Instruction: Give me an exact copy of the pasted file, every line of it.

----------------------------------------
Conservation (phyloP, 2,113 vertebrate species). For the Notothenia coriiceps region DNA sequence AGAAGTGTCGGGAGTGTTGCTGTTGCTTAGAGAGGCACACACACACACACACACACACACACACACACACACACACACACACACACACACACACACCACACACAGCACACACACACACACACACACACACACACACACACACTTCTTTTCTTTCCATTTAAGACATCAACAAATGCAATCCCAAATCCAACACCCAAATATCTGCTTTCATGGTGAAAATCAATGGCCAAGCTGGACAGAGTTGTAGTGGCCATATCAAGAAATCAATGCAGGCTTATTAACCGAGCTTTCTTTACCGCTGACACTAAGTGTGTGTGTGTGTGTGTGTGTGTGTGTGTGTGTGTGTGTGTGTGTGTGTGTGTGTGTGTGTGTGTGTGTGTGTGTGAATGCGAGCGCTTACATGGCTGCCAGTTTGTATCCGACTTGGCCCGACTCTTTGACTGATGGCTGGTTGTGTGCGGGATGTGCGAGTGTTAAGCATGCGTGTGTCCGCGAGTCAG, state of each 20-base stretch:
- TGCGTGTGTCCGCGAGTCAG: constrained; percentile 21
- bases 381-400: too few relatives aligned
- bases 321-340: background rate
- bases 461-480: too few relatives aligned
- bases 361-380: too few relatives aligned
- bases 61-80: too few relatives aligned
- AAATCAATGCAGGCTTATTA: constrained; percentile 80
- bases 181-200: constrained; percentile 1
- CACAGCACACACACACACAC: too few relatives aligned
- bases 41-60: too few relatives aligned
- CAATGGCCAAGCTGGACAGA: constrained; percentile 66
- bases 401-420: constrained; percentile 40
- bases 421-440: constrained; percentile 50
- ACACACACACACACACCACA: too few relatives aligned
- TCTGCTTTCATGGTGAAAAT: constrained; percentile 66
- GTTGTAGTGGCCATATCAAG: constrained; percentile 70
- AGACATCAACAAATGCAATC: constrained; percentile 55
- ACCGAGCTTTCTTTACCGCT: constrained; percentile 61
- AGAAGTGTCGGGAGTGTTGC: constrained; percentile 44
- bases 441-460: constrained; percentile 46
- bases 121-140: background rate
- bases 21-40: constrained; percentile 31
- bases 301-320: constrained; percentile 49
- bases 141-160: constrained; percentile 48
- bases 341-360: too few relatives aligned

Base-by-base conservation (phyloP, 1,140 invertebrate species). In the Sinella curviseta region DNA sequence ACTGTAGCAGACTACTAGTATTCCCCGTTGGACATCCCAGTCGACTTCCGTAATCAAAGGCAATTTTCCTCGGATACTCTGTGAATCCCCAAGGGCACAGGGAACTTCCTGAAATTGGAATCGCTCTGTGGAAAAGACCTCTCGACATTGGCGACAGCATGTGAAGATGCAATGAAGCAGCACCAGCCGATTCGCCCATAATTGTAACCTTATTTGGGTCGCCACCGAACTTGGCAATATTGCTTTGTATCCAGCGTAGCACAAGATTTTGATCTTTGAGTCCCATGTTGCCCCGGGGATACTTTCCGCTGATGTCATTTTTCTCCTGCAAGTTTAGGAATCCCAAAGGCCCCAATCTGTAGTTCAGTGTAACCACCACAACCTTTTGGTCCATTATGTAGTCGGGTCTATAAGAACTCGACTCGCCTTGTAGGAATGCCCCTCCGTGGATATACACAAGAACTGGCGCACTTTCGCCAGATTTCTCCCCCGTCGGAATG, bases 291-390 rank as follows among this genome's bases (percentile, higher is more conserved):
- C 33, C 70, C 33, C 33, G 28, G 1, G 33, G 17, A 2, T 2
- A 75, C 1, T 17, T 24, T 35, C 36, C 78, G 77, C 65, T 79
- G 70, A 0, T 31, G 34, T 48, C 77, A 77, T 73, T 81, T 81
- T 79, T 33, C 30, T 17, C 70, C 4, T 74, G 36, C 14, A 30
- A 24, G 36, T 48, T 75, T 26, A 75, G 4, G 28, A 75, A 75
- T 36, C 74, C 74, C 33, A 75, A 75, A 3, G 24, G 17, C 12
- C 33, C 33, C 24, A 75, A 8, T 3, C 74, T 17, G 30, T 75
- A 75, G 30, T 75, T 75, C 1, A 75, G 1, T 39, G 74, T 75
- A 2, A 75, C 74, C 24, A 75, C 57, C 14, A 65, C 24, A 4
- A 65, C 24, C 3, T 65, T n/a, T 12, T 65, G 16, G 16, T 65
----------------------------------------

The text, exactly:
Conservation (phyloP, 2,113 vertebrate species). For the Notothenia coriiceps region DNA sequence AGAAGTGTCGGGAGTGTTGCTGTTGCTTAGAGAGGCACACACACACACACACACACACACACACACACACACACACACACACACACACACACACACCACACACAGCACACACACACACACACACACACACACACACACACACTTCTTTTCTTTCCATTTAAGACATCAACAAATGCAATCCCAAATCCAACACCCAAATATCTGCTTTCATGGTGAAAATCAATGGCCAAGCTGGACAGAGTTGTAGTGGCCATATCAAGAAATCAATGCAGGCTTATTAACCGAGCTTTCTTTACCGCTGACACTAAGTGTGTGTGTGTGTGTGTGTGTGTGTGTGTGTGTGTGTGTGTGTGTGTGTGTGTGTGTGTGTGTGTGTGTGTGTGTGAATGCGAGCGCTTACATGGCTGCCAGTTTGTATCCGACTTGGCCCGACTCTTTGACTGATGGCTGGTTGTGTGCGGGATGTGCGAGTGTTAAGCATGCGTGTGTCCGCGAGTCAG, state of each 20-base stretch:
- TGCGTGTGTCCGCGAGTCAG: constrained; percentile 21
- bases 381-400: too few relatives aligned
- bases 321-340: background rate
- bases 461-480: too few relatives aligned
- bases 361-380: too few relatives aligned
- bases 61-80: too few relatives aligned
- AAATCAATGCAGGCTTATTA: constrained; percentile 80
- bases 181-200: constrained; percentile 1
- CACAGCACACACACACACAC: too few relatives aligned
- bases 41-60: too few relatives aligned
- CAATGGCCAAGCTGGACAGA: constrained; percentile 66
- bases 401-420: constrained; percentile 40
- bases 421-440: constrained; percentile 50
- ACACACACACACACACCACA: too few relatives aligned
- TCTGCTTTCATGGTGAAAAT: constrained; percentile 66
- GTTGTAGTGGCCATATCAAG: constrained; percentile 70
- AGACATCAACAAATGCAATC: constrained; percentile 55
- ACCGAGCTTTCTTTACCGCT: constrained; percentile 61
- AGAAGTGTCGGGAGTGTTGC: constrained; percentile 44
- bases 441-460: constrained; percentile 46
- bases 121-140: background rate
- bases 21-40: constrained; percentile 31
- bases 301-320: constrained; percentile 49
- bases 141-160: constrained; percentile 48
- bases 341-360: too few relatives aligned

Base-by-base conservation (phyloP, 1,140 invertebrate species). In the Sinella curviseta region DNA sequence ACTGTAGCAGACTACTAGTATTCCCCGTTGGACATCCCAGTCGACTTCCGTAATCAAAGGCAATTTTCCTCGGATACTCTGTGAATCCCCAAGGGCACAGGGAACTTCCTGAAATTGGAATCGCTCTGTGGAAAAGACCTCTCGACATTGGCGACAGCATGTGAAGATGCAATGAAGCAGCACCAGCCGATTCGCCCATAATTGTAACCTTATTTGGGTCGCCACCGAACTTGGCAATATTGCTTTGTATCCAGCGTAGCACAAGATTTTGATCTTTGAGTCCCATGTTGCCCCGGGGATACTTTCCGCTGATGTCATTTTTCTCCTGCAAGTTTAGGAATCCCAAAGGCCCCAATCTGTAGTTCAGTGTAACCACCACAACCTTTTGGTCCATTATGTAGTCGGGTCTATAAGAACTCGACTCGCCTTGTAGGAATGCCCCTCCGTGGATATACACAAGAACTGGCGCACTTTCGCCAGATTTCTCCCCCGTCGGAATG, bases 291-390 rank as follows among this genome's bases (percentile, higher is more conserved):
- C 33, C 70, C 33, C 33, G 28, G 1, G 33, G 17, A 2, T 2
- A 75, C 1, T 17, T 24, T 35, C 36, C 78, G 77, C 65, T 79
- G 70, A 0, T 31, G 34, T 48, C 77, A 77, T 73, T 81, T 81
- T 79, T 33, C 30, T 17, C 70, C 4, T 74, G 36, C 14, A 30
- A 24, G 36, T 48, T 75, T 26, A 75, G 4, G 28, A 75, A 75
- T 36, C 74, C 74, C 33, A 75, A 75, A 3, G 24, G 17, C 12
- C 33, C 33, C 24, A 75, A 8, T 3, C 74, T 17, G 30, T 75
- A 75, G 30, T 75, T 75, C 1, A 75, G 1, T 39, G 74, T 75
- A 2, A 75, C 74, C 24, A 75, C 57, C 14, A 65, C 24, A 4
- A 65, C 24, C 3, T 65, T n/a, T 12, T 65, G 16, G 16, T 65